Vitamin C, also known as ascorbic acid, is an essential micronutrient and antioxidant. It’s especially important for synthesizing collagen. By getting enough vitamin C every day, we’re supporting our body’s essential tissues and preventing some of the common signs of aging due to the break-down of collagen, such as wrinkles, joint degeneration and osteoporosis.
It’s recommended that older adults take 100-120 milligrams (mg) of vitamin C per day (140 mg per day if you’re a smoker) to support normal body demands.
Eating nutrient-dense whole fruits and vegetables is the best way to meet the recommended daily intake. This may involve striving to eat more broccoli, brussel sprouts, rose hips, parsley and citrus fruits, in addition to the fruits and vegetables listed below.
9 Food Sources of Vitamin C
When we think of getting our vitamin C, we typically focus on citrus fruit. In fact, strawberries are an equally potent source of this powerful antioxidant. One cup of strawberries provides 149% of our daily vitamin C requirement.
Peaches are a good source of vitamin C with a medium-sized peach containing about 17% of our daily recommended intake. Peaches are also low in carbohydrates. Getting enough vitamin C every day while lowering your intake of carbs can help keep wrinkles and dryness at bay.
When we sink our teeth into a nectarine, we’re getting plenty of vitamin C, beta-carotene and fiber.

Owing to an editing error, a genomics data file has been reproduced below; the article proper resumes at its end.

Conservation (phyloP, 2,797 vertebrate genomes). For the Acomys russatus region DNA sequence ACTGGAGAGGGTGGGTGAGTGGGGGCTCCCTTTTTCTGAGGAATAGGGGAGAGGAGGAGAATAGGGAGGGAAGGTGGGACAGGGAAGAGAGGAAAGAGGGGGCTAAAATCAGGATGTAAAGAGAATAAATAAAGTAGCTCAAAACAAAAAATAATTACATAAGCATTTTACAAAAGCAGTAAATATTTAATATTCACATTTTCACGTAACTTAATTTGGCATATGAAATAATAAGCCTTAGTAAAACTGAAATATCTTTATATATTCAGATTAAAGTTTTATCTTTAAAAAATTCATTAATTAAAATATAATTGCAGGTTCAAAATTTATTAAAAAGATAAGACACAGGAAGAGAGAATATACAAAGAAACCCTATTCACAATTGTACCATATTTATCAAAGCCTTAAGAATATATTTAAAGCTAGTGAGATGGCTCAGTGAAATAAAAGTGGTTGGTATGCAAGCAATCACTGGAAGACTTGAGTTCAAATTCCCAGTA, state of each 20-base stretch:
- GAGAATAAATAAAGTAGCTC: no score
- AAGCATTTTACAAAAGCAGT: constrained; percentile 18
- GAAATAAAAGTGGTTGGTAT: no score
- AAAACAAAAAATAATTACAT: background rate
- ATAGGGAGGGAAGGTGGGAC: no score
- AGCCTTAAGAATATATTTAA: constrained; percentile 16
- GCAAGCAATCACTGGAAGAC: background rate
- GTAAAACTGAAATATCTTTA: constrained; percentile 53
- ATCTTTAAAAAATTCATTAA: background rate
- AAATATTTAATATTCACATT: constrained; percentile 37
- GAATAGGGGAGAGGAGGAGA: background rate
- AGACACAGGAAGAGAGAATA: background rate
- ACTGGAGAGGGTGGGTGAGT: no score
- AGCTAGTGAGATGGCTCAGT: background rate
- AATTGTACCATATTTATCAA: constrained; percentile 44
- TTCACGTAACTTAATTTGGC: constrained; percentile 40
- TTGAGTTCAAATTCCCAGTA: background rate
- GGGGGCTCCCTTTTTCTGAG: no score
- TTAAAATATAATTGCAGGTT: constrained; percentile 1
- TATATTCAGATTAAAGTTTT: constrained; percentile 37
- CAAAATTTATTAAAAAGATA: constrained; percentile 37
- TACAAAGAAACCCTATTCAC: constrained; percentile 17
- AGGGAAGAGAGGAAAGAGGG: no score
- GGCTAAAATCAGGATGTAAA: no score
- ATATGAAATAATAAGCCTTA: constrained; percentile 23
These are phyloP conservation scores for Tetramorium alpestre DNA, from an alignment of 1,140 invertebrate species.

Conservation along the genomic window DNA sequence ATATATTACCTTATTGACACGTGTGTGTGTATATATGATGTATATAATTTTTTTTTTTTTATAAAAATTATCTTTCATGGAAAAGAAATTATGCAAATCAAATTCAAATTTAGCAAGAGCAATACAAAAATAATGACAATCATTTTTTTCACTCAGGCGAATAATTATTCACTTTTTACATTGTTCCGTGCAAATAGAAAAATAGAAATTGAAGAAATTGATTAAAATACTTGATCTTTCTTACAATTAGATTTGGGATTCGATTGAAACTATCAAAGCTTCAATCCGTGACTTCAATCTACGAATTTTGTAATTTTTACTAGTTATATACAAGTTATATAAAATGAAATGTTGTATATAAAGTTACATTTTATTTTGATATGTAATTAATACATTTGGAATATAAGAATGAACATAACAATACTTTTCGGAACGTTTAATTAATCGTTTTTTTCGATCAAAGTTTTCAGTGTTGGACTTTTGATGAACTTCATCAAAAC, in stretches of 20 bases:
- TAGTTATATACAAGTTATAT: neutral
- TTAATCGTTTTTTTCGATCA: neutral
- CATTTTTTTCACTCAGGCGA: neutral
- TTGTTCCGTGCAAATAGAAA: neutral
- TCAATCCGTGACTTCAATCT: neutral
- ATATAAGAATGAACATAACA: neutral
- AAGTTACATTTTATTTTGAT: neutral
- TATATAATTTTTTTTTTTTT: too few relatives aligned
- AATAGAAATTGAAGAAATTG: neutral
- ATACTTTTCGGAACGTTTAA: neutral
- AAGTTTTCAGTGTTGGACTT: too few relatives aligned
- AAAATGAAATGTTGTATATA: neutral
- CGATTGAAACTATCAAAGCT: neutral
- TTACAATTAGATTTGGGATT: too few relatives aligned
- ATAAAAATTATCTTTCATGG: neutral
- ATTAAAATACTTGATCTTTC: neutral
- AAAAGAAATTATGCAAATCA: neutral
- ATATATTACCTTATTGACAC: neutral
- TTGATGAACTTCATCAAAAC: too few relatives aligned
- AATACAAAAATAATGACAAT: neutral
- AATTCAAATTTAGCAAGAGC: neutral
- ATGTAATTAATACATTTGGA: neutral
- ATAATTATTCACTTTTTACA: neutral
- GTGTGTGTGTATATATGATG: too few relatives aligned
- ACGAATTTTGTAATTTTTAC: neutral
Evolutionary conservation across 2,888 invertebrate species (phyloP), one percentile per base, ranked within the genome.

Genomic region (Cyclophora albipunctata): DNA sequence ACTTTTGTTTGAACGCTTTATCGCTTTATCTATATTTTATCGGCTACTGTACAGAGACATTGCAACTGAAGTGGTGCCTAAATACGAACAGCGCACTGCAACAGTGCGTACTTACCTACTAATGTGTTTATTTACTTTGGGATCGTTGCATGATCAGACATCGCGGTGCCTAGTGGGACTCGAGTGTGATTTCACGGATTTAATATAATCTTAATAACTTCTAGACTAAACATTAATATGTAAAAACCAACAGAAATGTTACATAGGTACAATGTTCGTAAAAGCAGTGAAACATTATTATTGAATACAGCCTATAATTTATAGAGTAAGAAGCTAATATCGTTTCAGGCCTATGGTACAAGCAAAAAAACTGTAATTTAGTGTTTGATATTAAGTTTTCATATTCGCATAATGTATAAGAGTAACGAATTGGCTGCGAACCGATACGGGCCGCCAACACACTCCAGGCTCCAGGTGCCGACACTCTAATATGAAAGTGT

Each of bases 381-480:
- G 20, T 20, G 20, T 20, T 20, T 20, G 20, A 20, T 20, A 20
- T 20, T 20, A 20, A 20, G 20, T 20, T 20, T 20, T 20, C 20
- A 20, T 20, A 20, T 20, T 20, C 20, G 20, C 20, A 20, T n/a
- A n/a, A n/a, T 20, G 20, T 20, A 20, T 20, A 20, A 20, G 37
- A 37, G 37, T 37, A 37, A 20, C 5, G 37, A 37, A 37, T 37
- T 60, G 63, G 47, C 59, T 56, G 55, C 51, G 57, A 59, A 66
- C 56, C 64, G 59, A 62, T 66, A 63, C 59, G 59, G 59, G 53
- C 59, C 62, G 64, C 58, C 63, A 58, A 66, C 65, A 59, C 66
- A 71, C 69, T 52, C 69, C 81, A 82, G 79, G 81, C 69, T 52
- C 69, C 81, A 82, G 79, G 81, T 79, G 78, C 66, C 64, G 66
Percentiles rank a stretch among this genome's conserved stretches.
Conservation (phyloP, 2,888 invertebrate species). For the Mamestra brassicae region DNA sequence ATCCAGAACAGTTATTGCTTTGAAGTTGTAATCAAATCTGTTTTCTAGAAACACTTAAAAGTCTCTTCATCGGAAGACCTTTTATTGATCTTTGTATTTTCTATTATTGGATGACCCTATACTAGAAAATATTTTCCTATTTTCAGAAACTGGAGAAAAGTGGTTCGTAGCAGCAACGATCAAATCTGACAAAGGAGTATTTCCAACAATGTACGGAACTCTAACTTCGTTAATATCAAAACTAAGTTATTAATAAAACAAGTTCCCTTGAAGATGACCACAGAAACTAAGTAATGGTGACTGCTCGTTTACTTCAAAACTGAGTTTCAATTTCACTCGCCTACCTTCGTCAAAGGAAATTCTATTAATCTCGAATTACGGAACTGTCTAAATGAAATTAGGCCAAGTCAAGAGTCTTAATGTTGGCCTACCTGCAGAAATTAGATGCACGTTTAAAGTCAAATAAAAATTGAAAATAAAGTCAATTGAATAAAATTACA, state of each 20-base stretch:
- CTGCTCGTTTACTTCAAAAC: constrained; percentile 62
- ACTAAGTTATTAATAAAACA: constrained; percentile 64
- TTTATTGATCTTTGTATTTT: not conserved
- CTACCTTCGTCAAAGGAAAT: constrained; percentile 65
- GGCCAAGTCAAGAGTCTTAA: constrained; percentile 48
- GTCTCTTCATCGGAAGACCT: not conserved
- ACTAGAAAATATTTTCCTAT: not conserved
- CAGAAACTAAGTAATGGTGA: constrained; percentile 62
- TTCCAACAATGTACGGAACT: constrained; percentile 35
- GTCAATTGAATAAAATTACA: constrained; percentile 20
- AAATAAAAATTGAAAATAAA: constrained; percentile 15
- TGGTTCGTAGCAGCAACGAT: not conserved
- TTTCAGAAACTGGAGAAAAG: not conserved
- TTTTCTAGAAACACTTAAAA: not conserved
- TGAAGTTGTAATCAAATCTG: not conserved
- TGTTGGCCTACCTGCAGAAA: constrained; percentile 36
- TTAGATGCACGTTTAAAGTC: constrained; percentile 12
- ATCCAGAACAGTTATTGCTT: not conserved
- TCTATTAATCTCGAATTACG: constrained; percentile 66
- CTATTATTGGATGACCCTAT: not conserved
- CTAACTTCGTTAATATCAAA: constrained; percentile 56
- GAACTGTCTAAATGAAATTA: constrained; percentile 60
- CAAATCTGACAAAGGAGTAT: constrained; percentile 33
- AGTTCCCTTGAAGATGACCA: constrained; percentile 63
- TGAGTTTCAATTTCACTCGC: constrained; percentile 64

4. Pomegranate Seeds
Technically known as arils, these juicy ruby kernels are bursting with vitamin C and flavanoids that help keep your heart, brain and blood vessels healthy. Although extracting the seeds from the fruit can be a bit of a chore (and a messy one at that), many grocery stores now sell containers of fresh ready-to-eat arils. Sprinkle them over oatmeal, yogurt, mixed fruit and salads, or press them lightly onto a soft cheese and spread on toast or crackers.
Lemon water is a great way to get a quick hit of two essential nutrients: potassium and vitamin C. The juice of half a lemon contains a total of 12 calories, 112 mg of potassium and 44 mg of vitamin C. To reap the nutritional benefits, the key is to squeeze the juice out of a lemon rather than simply tossing a lemon wedge into your glass.
6. Corn on the Cob
Corn has an undeserved reputation as a fattening, carb-laden, genetically altered food. Add to that its association with high-fructose corn syrup and you may find yourself wondering if corn on the cob deserves a place at your picnics this summer. The truth is, older adults can — and should — indulge in this seasonal favorite guilt-free. Corn on the cob contains vitamin C and B6, as well as potassium and magnesium, which prevent heart disease.
A 1/2 cup of radish bulbs has just 16 calories and contains about 25% of the recommended daily intake of this all-important vitamin. And don’t toss those radish greens. They’re just as edible as the root. Like all leafy greens, radish greens are a source of calcium, vitamin A and — you guessed it — vitamin C.
8. Red Bell Peppers
One cup of chopped red bell peppers contains 190 mg of vitamin C, three times more than an orange.
There are a lot of compelling reasons to add this rich leafy green to your diet. One cup of raw kale contains 80 mg of vitamin C, 134% of the daily recommended intake. Research shows that eating this cruciferous vegetable may also help control diabetes, protect against age-related eye disease, keep inflammation at bay and strengthen your bones. Kale chips, in particular, are packed with dietary fiber, vitamin K and omega-3 fatty acids that aid in controlling blood sugar levels. They’re also low in calories and carbohydrates.